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Lewis happy to play 'long game'

Lewis Hamilton is prepared to play the “long game” in the Belgian GP, as he seeks to get past polesitter, team-mate and title rival Nico Rosberg and claim a second Spa win.

Hamilton lines up second on the grid after Mercedes locked out the front row, although he had been faster than Rosberg both during practice and earlier in qualifying.

A problem with a brake disc on Hamilton’s Silver Arrow was to blame but after starting from the back of the field at the last two races, the Briton insisted that he’s happy enough with P2.

Turning their thoughts to Sunday, both drivers stressed that anything could happen during the race’s 44 laps – Hamilton and Rosberg only have to cast their minds back to the last race in Hungary to appreciate as much.

But after qualifying on pole in Belgium last year, the Briton is also mindful of how Sebastian Vettel shot past him in the opening moments of the race to take a lead he wasn’t destined to lose.

"Of course I want to get away from the line as good as I can, I don’t want to overtake anyone into Turn 1. I would like to be behind, in a good enough position to slipstream, after Eau Rouge," Hamilton, who went from the pitlane to third place in Budapest, said on Saturday evening.

"But you never know how it works out; someone could end up on the inside of me. So I’ve just got to take it one step at a time.

"But tomorrow is going to be a long race. There are plenty of opportunities to overtake here and obviously with the strategy as well.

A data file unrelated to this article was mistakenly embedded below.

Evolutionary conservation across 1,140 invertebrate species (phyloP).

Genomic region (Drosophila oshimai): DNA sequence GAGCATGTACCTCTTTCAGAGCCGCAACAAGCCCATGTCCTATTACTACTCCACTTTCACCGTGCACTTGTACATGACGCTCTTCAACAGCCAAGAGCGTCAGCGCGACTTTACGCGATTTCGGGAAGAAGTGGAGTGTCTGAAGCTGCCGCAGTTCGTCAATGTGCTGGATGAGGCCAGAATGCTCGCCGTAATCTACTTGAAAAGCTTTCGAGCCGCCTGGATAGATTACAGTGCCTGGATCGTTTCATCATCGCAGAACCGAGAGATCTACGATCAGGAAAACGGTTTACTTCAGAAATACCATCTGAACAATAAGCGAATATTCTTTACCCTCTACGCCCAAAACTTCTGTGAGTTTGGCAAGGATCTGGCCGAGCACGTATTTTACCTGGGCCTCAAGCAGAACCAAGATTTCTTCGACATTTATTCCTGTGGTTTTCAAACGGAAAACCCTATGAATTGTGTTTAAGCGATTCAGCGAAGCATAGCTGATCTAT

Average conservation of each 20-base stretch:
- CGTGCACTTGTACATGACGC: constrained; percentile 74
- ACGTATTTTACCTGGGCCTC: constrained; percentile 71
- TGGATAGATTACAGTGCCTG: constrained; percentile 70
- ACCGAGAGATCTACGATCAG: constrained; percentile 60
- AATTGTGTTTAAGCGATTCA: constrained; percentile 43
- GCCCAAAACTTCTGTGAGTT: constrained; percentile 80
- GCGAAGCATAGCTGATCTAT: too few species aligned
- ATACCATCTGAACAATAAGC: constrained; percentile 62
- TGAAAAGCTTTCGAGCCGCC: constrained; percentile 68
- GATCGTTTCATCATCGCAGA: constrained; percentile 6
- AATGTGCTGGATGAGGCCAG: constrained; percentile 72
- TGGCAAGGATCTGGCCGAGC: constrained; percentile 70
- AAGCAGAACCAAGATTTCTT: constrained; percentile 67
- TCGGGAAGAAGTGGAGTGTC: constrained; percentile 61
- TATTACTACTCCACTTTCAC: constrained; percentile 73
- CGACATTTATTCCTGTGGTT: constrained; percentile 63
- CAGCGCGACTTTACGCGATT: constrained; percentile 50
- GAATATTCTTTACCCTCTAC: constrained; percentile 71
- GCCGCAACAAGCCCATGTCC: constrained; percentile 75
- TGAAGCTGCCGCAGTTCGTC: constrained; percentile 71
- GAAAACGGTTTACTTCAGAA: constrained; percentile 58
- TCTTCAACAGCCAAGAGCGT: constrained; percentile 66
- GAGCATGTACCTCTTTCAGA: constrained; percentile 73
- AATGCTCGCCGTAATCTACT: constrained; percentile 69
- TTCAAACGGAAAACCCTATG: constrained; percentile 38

"I’ll play the long game, I guess."

Hamilton had been fastest in both Q1 and Q2 but a glazed front-left disc caused the brake to lose performance, with his car running wide at La Source on both his Q3 runs.

"I’m not frustrated," he insisted. "I don’t really feel like I’ve been beaten as such. It’s good to be on the front; I started from the pitlane last time so I’m really happy to be here.

"Second place is not a bad place to start from here, so I see it as a blessing if anything."

Rosberg has taken four straight poles now but pointed out that the last one in Hungary - where he’d seemed destined for victory, only to lose out when the Safety Car was called – ultimately counted for nothing.

"It’s all to play for tomorrow, so I need to do a great race because that’s all that counts in the end – as we saw in Hungary," he said.

"I started first, was gone and then…a lot can happen. Of course, it helps to be in front but the race is crucial."

The German, who currently leads Hamilton by 11 points, also said that he’ll be keeping an eye on his mirrors at the start.

"It’ll be important to get a good first couple of corners, a good run through Eau Rouge for sure.

"I need to get a good start but I’ll be keeping an eye out behind definitely," he added.